A devastating condition that can be mistaken for polydactyly

 

A cat with a disease called feline radial hypoplasia could form extra toes, but this is not polydactyly.

 

The mutation for this genetic disease is in a gene completely unrelated to polydactyly. This disease produces unusually small, twisted, or missing radius bones, one of the two important bones in a cat’s forearm.[8]

 

Cats with this disease tend to sit up like a rabbit or kangaroo because having short front legs puts a strain on their spines and because it can be painful to put weight on deformed forelegs.[9] Cats with radial hypoplasia can develop extra toes[10] but their toes tend to look like additional fingers, rather than the mitten paw that many polydactyl cats have.[11]

 

Are there cat breeders who breed polydactyl cats?

 

polydactyl cat

Some people love the look of extra toes so much that they want to go out and purchase a cat with this trait. But here’s something worth contemplating:

 

At one point, 40% of Maine Coon cats had extra toes,[12] until breeders deliberately bred out the extra-toe trait. Today’s breed standard requires a “normal” paw: large and rounded with heavily tufted toes.

 

polydactyl cat

There is currently an attempt in the Netherlands and Belgium to bring back many-toed Maine Coons. But this effort is controversial. The fear is a “cat-toes arms race,” of sorts. Once extra toes become something to breed for, breeders may get carried away, trying to breed in as many toes as possible. How many toes is too many, before a cat becomes disabled by his toes?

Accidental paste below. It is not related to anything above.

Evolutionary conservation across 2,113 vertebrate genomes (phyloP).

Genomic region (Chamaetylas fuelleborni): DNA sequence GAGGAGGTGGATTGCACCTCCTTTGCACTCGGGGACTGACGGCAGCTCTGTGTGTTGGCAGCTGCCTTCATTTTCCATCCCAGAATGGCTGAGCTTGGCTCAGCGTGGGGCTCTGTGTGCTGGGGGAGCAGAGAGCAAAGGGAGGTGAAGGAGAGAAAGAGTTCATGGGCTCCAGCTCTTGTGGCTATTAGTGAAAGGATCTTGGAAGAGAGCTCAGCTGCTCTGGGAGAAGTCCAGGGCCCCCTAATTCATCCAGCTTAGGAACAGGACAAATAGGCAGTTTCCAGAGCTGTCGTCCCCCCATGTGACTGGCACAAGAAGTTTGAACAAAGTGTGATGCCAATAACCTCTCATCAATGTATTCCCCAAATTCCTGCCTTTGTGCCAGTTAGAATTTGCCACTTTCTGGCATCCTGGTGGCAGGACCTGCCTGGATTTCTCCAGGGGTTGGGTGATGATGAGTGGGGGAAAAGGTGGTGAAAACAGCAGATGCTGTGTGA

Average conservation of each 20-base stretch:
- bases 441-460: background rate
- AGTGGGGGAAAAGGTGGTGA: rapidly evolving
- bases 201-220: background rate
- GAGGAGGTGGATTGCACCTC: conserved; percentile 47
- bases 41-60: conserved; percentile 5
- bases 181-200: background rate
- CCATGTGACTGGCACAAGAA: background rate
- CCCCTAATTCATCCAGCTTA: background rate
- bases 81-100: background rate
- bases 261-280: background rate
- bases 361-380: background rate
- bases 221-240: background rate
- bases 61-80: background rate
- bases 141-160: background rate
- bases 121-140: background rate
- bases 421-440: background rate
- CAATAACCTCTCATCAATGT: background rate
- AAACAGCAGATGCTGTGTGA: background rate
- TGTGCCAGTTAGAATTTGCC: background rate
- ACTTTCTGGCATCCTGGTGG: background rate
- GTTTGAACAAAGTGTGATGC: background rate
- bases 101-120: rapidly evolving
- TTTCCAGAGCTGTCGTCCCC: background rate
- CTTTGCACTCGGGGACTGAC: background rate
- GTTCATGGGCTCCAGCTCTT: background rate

Deliberately breeding for certain genetic mutations can be treading on dangerous ground. Read about the Manx cat and the Scottish Fold to learn more about what can happen to cats when humans want them to look a certain way.

 

There is at least one breed in which extra toes is considered acceptable: the Pixie-bob cat. The breed standard for this cat, who looks like a little lynx, allows Pixie-bobs to sport up to seven toes per paw.[13]

 

What is the maximum number of toes that a cat can have?

 

 

The current Guinness Book of World Records record holder for the most toes is Jake, who had 28 total toes, as counted by a veterinarian.

 

Paws, a cat from Minnesota, tied that record. She has eight toes on each front paw and five on each hind paw.[14][15]

 

The most famous polydactyl cat guardian

 

Ernest Hemingway house

Nobel-prize winning author Ernest Hemingway was a cat lover in the extreme. He often wrote of his pets, once dedicating 35 pages to his beloved cat, Boise, in “Islands in the Stream.”

 

His former home (now a museum) in Key West, Florida is currently home to about 50 cats, about half of which have extra toes. It’s not clear where the multi-toed cats came from: legend has it that a ship captain and friend gifted Hemingway a white tom with extra toes called Snow White or Snowball and that all the Hemingway cats descended from this patriarch. It’s equally likely that the Hemingways had no pets at this house at all, and that the current feline residents were local ferals who moved in after the writer left.

 

Whatever the real story, cats with extra toes today are often referred to as “Hemingway cats” no matter where they live, and one of the mutations that causes extra toes in cats (the one that gives cats “mittens”) is often referred to as the Hemingway mutation.